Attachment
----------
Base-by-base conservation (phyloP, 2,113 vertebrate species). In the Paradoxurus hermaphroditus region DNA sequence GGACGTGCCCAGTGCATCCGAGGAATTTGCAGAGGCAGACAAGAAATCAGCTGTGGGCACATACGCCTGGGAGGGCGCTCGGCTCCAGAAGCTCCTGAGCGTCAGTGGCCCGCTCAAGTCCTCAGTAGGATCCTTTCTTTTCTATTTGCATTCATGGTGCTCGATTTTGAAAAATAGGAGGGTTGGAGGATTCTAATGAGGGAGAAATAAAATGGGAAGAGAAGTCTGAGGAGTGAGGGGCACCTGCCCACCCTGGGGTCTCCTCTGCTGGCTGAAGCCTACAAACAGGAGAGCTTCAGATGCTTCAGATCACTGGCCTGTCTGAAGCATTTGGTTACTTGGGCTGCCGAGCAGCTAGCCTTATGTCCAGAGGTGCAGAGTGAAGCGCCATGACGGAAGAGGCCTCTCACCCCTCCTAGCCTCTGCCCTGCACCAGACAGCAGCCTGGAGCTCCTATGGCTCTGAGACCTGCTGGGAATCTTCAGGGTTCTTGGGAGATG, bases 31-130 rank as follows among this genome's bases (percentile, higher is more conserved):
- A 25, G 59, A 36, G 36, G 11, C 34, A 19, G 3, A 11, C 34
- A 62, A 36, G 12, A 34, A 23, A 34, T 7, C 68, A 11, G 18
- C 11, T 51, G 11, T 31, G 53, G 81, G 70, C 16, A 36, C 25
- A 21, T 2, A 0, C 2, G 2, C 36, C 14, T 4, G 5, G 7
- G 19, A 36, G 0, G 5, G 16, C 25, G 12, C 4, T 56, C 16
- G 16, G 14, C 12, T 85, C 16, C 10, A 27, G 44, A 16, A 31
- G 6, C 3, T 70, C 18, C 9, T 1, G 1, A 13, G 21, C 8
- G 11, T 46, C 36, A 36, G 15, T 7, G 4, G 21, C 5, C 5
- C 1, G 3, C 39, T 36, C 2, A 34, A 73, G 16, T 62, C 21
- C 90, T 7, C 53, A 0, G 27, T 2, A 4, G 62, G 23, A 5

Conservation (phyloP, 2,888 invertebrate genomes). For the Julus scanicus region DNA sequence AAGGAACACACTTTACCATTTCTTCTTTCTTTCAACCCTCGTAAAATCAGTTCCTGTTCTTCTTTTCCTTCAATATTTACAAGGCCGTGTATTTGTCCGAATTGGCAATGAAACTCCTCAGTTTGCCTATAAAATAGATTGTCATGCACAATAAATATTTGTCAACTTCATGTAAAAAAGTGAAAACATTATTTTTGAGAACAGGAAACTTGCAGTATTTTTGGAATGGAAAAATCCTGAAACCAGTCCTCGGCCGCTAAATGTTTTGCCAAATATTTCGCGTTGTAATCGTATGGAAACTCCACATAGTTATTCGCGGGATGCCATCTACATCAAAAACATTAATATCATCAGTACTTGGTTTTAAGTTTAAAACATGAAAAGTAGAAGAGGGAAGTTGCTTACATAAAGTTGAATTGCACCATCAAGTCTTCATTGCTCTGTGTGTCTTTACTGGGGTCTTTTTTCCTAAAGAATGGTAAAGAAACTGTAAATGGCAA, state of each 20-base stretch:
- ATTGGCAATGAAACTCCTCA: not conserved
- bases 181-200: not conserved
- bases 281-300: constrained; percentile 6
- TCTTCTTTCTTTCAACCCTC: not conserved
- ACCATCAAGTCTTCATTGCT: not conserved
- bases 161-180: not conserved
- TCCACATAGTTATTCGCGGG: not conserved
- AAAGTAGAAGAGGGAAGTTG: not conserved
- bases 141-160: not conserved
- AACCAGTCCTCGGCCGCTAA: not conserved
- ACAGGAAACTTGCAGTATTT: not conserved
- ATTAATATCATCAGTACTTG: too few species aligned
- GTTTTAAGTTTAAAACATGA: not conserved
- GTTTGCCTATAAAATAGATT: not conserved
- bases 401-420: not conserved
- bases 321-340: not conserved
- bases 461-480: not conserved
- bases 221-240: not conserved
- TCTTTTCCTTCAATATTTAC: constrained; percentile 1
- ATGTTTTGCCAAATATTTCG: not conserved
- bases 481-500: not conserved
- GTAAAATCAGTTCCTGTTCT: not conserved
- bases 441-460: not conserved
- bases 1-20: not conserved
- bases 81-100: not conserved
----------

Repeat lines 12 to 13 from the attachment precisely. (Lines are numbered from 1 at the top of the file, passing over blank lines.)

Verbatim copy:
Conservation (phyloP, 2,888 invertebrate genomes). For the Julus scanicus region DNA sequence AAGGAACACACTTTACCATTTCTTCTTTCTTTCAACCCTCGTAAAATCAGTTCCTGTTCTTCTTTTCCTTCAATATTTACAAGGCCGTGTATTTGTCCGAATTGGCAATGAAACTCCTCAGTTTGCCTATAAAATAGATTGTCATGCACAATAAATATTTGTCAACTTCATGTAAAAAAGTGAAAACATTATTTTTGAGAACAGGAAACTTGCAGTATTTTTGGAATGGAAAAATCCTGAAACCAGTCCTCGGCCGCTAAATGTTTTGCCAAATATTTCGCGTTGTAATCGTATGGAAACTCCACATAGTTATTCGCGGGATGCCATCTACATCAAAAACATTAATATCATCAGTACTTGGTTTTAAGTTTAAAACATGAAAAGTAGAAGAGGGAAGTTGCTTACATAAAGTTGAATTGCACCATCAAGTCTTCATTGCTCTGTGTGTCTTTACTGGGGTCTTTTTTCCTAAAGAATGGTAAAGAAACTGTAAATGGCAA, state of each 20-base stretch:
- ATTGGCAATGAAACTCCTCA: not conserved